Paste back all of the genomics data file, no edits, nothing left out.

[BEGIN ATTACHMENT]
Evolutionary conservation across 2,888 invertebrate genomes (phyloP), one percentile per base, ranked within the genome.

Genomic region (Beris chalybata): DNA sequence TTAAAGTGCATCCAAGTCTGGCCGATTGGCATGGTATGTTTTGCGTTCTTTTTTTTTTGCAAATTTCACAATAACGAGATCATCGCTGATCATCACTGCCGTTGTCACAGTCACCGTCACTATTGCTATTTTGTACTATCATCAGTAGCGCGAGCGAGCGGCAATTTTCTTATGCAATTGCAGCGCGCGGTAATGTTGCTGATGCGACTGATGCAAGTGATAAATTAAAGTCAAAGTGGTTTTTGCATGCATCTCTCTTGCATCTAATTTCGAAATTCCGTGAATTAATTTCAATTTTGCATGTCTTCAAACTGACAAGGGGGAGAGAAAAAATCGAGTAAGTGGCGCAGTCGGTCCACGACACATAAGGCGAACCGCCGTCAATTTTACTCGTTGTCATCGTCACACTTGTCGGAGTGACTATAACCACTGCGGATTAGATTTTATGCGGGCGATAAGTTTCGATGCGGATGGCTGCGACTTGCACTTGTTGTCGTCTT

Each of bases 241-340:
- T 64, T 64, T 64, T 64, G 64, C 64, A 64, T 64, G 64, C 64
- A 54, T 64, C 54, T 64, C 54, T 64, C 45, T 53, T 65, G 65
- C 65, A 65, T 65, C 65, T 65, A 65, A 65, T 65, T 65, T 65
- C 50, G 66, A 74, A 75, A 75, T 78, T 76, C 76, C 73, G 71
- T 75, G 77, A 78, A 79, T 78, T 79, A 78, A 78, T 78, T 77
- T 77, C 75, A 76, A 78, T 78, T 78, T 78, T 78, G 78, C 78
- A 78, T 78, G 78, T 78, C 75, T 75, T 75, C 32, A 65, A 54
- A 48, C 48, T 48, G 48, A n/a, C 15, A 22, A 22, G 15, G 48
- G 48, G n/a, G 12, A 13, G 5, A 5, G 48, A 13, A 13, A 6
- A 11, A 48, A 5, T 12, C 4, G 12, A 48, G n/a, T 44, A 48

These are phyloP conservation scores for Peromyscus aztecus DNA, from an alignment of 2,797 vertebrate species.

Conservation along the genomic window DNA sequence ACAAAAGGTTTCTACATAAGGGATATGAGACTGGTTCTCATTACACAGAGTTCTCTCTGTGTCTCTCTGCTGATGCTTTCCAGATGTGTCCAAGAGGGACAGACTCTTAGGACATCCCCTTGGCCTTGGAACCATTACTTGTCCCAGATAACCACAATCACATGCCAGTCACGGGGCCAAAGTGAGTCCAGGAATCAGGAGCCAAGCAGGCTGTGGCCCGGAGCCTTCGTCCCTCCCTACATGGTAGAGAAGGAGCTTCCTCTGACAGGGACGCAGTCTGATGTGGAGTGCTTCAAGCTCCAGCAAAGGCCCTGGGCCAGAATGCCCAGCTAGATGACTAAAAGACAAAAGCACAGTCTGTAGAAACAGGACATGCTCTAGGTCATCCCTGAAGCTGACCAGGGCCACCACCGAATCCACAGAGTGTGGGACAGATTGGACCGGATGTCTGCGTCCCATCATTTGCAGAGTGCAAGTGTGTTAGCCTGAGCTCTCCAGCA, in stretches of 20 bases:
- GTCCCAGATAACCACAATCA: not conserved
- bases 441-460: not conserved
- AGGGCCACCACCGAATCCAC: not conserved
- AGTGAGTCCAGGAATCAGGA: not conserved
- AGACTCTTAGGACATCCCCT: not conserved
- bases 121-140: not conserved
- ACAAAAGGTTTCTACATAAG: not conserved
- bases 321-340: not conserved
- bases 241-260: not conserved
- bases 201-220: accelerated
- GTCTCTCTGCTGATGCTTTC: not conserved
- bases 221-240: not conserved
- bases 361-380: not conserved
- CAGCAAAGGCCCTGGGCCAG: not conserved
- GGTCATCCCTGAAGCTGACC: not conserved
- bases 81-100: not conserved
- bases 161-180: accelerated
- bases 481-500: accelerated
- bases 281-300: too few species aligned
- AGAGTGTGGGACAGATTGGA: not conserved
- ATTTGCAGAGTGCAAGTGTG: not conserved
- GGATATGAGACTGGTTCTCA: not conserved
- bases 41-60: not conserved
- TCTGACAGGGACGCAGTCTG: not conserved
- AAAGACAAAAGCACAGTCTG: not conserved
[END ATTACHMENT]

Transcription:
Evolutionary conservation across 2,888 invertebrate genomes (phyloP), one percentile per base, ranked within the genome.

Genomic region (Beris chalybata): DNA sequence TTAAAGTGCATCCAAGTCTGGCCGATTGGCATGGTATGTTTTGCGTTCTTTTTTTTTTGCAAATTTCACAATAACGAGATCATCGCTGATCATCACTGCCGTTGTCACAGTCACCGTCACTATTGCTATTTTGTACTATCATCAGTAGCGCGAGCGAGCGGCAATTTTCTTATGCAATTGCAGCGCGCGGTAATGTTGCTGATGCGACTGATGCAAGTGATAAATTAAAGTCAAAGTGGTTTTTGCATGCATCTCTCTTGCATCTAATTTCGAAATTCCGTGAATTAATTTCAATTTTGCATGTCTTCAAACTGACAAGGGGGAGAGAAAAAATCGAGTAAGTGGCGCAGTCGGTCCACGACACATAAGGCGAACCGCCGTCAATTTTACTCGTTGTCATCGTCACACTTGTCGGAGTGACTATAACCACTGCGGATTAGATTTTATGCGGGCGATAAGTTTCGATGCGGATGGCTGCGACTTGCACTTGTTGTCGTCTT

Each of bases 241-340:
- T 64, T 64, T 64, T 64, G 64, C 64, A 64, T 64, G 64, C 64
- A 54, T 64, C 54, T 64, C 54, T 64, C 45, T 53, T 65, G 65
- C 65, A 65, T 65, C 65, T 65, A 65, A 65, T 65, T 65, T 65
- C 50, G 66, A 74, A 75, A 75, T 78, T 76, C 76, C 73, G 71
- T 75, G 77, A 78, A 79, T 78, T 79, A 78, A 78, T 78, T 77
- T 77, C 75, A 76, A 78, T 78, T 78, T 78, T 78, G 78, C 78
- A 78, T 78, G 78, T 78, C 75, T 75, T 75, C 32, A 65, A 54
- A 48, C 48, T 48, G 48, A n/a, C 15, A 22, A 22, G 15, G 48
- G 48, G n/a, G 12, A 13, G 5, A 5, G 48, A 13, A 13, A 6
- A 11, A 48, A 5, T 12, C 4, G 12, A 48, G n/a, T 44, A 48

These are phyloP conservation scores for Peromyscus aztecus DNA, from an alignment of 2,797 vertebrate species.

Conservation along the genomic window DNA sequence ACAAAAGGTTTCTACATAAGGGATATGAGACTGGTTCTCATTACACAGAGTTCTCTCTGTGTCTCTCTGCTGATGCTTTCCAGATGTGTCCAAGAGGGACAGACTCTTAGGACATCCCCTTGGCCTTGGAACCATTACTTGTCCCAGATAACCACAATCACATGCCAGTCACGGGGCCAAAGTGAGTCCAGGAATCAGGAGCCAAGCAGGCTGTGGCCCGGAGCCTTCGTCCCTCCCTACATGGTAGAGAAGGAGCTTCCTCTGACAGGGACGCAGTCTGATGTGGAGTGCTTCAAGCTCCAGCAAAGGCCCTGGGCCAGAATGCCCAGCTAGATGACTAAAAGACAAAAGCACAGTCTGTAGAAACAGGACATGCTCTAGGTCATCCCTGAAGCTGACCAGGGCCACCACCGAATCCACAGAGTGTGGGACAGATTGGACCGGATGTCTGCGTCCCATCATTTGCAGAGTGCAAGTGTGTTAGCCTGAGCTCTCCAGCA, in stretches of 20 bases:
- GTCCCAGATAACCACAATCA: not conserved
- bases 441-460: not conserved
- AGGGCCACCACCGAATCCAC: not conserved
- AGTGAGTCCAGGAATCAGGA: not conserved
- AGACTCTTAGGACATCCCCT: not conserved
- bases 121-140: not conserved
- ACAAAAGGTTTCTACATAAG: not conserved
- bases 321-340: not conserved
- bases 241-260: not conserved
- bases 201-220: accelerated
- GTCTCTCTGCTGATGCTTTC: not conserved
- bases 221-240: not conserved
- bases 361-380: not conserved
- CAGCAAAGGCCCTGGGCCAG: not conserved
- GGTCATCCCTGAAGCTGACC: not conserved
- bases 81-100: not conserved
- bases 161-180: accelerated
- bases 481-500: accelerated
- bases 281-300: too few species aligned
- AGAGTGTGGGACAGATTGGA: not conserved
- ATTTGCAGAGTGCAAGTGTG: not conserved
- GGATATGAGACTGGTTCTCA: not conserved
- bases 41-60: not conserved
- TCTGACAGGGACGCAGTCTG: not conserved
- AAAGACAAAAGCACAGTCTG: not conserved